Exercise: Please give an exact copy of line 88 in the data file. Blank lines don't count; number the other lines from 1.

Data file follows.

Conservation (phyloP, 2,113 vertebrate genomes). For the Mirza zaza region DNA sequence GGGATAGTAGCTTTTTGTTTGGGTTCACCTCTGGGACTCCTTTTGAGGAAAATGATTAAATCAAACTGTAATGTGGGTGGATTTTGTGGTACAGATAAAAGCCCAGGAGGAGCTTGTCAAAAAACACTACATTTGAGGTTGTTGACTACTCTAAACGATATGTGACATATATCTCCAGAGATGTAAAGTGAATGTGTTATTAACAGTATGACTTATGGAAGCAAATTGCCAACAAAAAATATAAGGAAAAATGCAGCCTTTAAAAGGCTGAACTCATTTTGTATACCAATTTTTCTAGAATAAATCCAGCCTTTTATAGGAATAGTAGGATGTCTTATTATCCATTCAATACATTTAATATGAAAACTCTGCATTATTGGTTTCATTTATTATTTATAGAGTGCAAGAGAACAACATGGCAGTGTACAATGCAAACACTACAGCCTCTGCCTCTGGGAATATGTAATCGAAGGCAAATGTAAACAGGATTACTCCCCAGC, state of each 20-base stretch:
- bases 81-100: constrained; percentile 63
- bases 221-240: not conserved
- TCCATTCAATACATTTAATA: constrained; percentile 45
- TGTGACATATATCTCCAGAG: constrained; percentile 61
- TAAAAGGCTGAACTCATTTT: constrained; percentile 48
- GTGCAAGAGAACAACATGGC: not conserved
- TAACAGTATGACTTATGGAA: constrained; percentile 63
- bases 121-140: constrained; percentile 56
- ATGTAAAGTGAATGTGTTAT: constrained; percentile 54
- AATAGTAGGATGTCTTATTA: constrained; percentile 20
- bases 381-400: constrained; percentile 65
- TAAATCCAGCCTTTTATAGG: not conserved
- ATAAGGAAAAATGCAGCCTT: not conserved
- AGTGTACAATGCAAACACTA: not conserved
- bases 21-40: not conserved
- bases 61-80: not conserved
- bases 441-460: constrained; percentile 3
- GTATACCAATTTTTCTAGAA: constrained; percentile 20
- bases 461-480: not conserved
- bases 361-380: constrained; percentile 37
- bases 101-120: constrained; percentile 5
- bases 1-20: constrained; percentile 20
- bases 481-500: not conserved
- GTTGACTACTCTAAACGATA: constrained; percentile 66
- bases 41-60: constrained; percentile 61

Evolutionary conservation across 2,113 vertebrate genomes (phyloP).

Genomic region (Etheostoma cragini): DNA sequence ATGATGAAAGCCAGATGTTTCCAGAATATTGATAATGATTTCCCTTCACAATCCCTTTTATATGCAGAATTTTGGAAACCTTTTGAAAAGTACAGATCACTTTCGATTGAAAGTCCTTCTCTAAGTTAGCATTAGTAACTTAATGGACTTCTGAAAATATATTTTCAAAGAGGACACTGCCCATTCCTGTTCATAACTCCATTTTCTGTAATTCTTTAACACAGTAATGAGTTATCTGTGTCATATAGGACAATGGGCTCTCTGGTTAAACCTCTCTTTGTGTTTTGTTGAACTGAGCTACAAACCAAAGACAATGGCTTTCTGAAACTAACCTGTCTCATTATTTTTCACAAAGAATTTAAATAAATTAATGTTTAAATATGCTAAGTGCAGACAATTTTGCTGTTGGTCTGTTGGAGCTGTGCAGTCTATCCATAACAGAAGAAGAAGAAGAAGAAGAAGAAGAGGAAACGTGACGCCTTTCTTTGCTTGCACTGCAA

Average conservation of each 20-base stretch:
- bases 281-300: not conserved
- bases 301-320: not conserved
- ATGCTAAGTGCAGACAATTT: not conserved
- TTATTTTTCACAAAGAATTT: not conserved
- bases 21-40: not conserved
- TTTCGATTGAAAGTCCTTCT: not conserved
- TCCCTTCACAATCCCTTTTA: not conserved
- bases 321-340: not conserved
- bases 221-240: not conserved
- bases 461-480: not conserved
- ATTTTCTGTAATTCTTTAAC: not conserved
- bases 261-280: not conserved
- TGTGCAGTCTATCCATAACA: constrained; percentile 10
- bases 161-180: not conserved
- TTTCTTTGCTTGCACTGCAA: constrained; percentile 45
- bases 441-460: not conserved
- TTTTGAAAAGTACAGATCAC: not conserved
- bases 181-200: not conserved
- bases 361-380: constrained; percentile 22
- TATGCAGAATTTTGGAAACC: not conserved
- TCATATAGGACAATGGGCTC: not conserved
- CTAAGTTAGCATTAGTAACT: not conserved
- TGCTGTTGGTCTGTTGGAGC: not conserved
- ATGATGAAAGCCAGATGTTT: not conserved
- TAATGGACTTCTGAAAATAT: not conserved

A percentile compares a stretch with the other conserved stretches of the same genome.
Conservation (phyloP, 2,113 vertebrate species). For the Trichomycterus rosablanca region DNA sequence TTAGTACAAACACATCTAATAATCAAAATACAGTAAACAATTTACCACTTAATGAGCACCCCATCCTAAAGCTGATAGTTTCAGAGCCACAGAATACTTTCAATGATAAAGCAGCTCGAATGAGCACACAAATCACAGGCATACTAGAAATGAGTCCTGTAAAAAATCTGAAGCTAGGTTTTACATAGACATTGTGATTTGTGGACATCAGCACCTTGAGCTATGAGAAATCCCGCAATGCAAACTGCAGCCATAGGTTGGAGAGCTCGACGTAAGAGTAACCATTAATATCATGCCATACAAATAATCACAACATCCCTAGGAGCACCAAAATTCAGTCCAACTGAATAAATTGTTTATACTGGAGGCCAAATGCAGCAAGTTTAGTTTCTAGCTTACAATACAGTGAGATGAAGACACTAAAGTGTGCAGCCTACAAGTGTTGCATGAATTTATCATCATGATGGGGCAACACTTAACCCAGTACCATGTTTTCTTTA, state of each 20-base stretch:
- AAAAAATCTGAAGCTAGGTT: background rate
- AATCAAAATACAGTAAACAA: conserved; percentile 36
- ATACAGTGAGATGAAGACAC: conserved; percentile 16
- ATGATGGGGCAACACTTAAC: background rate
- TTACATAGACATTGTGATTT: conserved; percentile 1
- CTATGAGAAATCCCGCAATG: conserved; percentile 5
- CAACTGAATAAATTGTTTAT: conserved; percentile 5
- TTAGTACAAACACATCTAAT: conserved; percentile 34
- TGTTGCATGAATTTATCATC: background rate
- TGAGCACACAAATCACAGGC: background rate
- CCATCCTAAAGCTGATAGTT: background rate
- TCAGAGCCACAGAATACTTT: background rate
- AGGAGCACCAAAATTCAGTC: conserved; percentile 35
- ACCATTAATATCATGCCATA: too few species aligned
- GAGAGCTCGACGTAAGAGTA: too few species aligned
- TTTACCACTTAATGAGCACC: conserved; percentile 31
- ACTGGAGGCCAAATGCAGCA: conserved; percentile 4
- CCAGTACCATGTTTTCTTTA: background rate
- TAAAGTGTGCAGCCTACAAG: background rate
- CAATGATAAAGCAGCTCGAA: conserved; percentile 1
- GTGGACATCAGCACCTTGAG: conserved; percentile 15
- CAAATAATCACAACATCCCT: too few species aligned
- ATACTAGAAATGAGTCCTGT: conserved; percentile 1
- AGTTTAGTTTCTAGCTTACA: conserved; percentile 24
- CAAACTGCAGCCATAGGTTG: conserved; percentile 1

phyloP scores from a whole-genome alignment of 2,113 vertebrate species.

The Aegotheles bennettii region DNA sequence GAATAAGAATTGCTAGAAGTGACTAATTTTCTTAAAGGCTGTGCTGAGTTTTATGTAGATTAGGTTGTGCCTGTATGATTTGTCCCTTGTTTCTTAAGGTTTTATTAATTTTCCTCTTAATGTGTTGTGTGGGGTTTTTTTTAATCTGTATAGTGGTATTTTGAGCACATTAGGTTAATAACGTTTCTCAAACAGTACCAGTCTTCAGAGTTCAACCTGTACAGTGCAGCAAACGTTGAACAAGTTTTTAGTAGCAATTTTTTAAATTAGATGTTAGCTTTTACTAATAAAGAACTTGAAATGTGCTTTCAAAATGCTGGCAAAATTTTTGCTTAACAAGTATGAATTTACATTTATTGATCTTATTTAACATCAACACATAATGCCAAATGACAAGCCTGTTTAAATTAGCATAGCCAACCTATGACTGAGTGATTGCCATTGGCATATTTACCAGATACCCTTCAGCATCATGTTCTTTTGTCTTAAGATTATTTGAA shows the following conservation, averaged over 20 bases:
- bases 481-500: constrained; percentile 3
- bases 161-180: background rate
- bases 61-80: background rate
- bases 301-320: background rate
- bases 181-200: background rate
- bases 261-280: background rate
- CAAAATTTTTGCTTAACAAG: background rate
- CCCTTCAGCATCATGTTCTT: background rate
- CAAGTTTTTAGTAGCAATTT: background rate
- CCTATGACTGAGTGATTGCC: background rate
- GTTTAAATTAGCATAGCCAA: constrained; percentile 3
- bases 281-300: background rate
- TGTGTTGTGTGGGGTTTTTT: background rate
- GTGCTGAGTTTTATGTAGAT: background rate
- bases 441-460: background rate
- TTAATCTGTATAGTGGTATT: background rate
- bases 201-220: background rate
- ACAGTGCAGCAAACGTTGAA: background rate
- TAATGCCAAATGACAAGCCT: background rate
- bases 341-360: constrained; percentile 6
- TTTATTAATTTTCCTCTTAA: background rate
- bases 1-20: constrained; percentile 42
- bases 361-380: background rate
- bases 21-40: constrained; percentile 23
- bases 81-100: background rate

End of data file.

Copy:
- bases 181-200: background rate